The second possibility is that the jet break was in fact at much later times, i.e. at $\ga$1.2 days and $\alpha_1=\alpha_{\rm III}$. Indeed, most X-ray afterglows do not show jet breaks (Liang et al.  2007), with the most extreme example being GRB 060729 (Grupe et al. 2007b).
If indeed one of these two possibilities is compatible with the theoretical framework can be discussed first based on the $\alpha-\beta$ relations (cf. Zhang & Mészáros 2004). For this reason, we considered the standard wind and ISM models for the isotropic case as well as for a jet with the cooling frequency $\nu_{\rm c}$ below and above the observers window. In addition, we also considered models with a power-law index of the electron distribution function of less than 2, as they are listed in table 1 of Zhang & Mészáros (2004). Based on our data the latter models turned out to be excluded with high significance, however. So, we followed Greiner et al. (2003, their Table 6) and present here the results for the eight standard cases.

Table 4 shows the predicted values for the spectral slope $\beta $ for the considered scenarios as a function of the observed light curve decay slope in the X-ray band. These results have to be compared with the observed $\beta $ in the X-ray band, $\beta _{\rm X} = 1.06\pm 0.16$ (Sect. 3.2). For Case B we calculated $\alpha_2$ via $\alpha_2 = \alpha_1 +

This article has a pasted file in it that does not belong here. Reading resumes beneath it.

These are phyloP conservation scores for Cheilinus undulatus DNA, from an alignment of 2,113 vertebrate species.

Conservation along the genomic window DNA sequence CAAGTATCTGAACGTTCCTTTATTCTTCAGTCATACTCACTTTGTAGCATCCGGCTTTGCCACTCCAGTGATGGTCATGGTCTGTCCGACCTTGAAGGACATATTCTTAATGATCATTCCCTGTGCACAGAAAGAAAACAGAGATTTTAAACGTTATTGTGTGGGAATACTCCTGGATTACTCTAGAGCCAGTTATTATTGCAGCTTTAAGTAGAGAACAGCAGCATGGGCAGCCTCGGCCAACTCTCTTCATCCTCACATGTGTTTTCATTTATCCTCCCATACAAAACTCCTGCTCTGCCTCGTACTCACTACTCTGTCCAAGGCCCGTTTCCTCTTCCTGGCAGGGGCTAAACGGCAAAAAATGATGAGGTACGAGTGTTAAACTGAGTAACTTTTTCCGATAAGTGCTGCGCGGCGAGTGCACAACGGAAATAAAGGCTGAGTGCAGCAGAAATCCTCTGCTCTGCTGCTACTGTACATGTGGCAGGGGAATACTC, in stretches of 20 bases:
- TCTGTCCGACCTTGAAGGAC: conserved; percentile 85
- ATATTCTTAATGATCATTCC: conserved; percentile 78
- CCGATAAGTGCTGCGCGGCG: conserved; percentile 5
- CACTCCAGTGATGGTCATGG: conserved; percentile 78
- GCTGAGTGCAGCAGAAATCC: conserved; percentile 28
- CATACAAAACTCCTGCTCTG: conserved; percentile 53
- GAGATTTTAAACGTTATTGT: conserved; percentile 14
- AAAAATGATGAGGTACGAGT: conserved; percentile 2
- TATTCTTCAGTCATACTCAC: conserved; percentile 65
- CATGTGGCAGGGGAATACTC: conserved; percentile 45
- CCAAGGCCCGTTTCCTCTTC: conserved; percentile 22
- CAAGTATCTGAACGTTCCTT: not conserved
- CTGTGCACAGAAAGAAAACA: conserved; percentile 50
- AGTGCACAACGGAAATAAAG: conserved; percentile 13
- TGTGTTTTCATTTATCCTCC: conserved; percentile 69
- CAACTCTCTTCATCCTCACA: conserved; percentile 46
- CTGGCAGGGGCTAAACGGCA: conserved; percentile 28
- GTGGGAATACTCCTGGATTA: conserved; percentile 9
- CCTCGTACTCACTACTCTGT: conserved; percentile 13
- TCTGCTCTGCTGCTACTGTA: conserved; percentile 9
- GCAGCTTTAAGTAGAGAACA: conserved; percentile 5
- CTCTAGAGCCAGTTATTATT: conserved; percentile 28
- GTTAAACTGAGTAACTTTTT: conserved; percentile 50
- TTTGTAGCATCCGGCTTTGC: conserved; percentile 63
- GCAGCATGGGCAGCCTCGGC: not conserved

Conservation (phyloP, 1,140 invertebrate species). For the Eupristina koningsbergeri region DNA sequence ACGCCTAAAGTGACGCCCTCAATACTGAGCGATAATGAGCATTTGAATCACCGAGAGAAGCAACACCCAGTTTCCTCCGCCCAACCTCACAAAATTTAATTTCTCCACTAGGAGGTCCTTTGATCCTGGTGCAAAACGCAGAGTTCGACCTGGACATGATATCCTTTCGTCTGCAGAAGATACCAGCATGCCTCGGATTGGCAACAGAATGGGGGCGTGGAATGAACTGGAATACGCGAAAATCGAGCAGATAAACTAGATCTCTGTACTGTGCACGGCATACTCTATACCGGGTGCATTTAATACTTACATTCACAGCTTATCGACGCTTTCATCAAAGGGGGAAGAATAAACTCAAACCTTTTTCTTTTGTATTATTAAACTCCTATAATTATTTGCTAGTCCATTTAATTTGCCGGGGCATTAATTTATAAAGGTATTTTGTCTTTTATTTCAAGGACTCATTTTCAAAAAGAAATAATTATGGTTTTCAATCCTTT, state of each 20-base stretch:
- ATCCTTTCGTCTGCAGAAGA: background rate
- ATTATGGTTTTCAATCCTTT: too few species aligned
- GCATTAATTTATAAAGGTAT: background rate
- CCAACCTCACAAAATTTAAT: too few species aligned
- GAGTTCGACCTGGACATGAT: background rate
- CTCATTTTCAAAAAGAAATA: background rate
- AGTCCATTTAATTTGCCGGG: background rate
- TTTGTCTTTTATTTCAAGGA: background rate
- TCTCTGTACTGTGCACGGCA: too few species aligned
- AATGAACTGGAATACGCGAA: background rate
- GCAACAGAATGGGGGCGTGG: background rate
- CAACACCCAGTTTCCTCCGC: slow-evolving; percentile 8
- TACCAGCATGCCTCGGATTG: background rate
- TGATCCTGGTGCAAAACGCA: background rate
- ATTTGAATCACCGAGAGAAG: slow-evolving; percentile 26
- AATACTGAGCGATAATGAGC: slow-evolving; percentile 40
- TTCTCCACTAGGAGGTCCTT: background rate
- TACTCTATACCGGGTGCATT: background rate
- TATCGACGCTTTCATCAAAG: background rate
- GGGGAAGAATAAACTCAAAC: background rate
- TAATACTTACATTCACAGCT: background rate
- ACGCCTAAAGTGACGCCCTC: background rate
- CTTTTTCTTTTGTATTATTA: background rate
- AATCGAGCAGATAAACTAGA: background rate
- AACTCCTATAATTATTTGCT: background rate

1.14$, with the latter being the mean value for $\Delta \alpha$ in our data base of GRB afterglows with an error of 0.3 to be very conservative. Table 4 shows that Case A is ruled out with high significance: it predicts a spectral slope before the break time (i.e., for the isotropic case) which is in clear disagreement with the observational data. This holds for the slow as well as for the fast cooling case. Case B suggests that in the X-ray band the afterglow was in the slow-cooling regime, and the wind as well as the ISM model is in agreement with the data. However, as we will discuss in the following, even this case is disfavoured if one considers other theoretical criteria.

Table 4:   Predicted spectral slope $\beta $ in the X-ray band for the two different cases A and B discussed in Sect. 4.1.

  4.2 The broad-band SED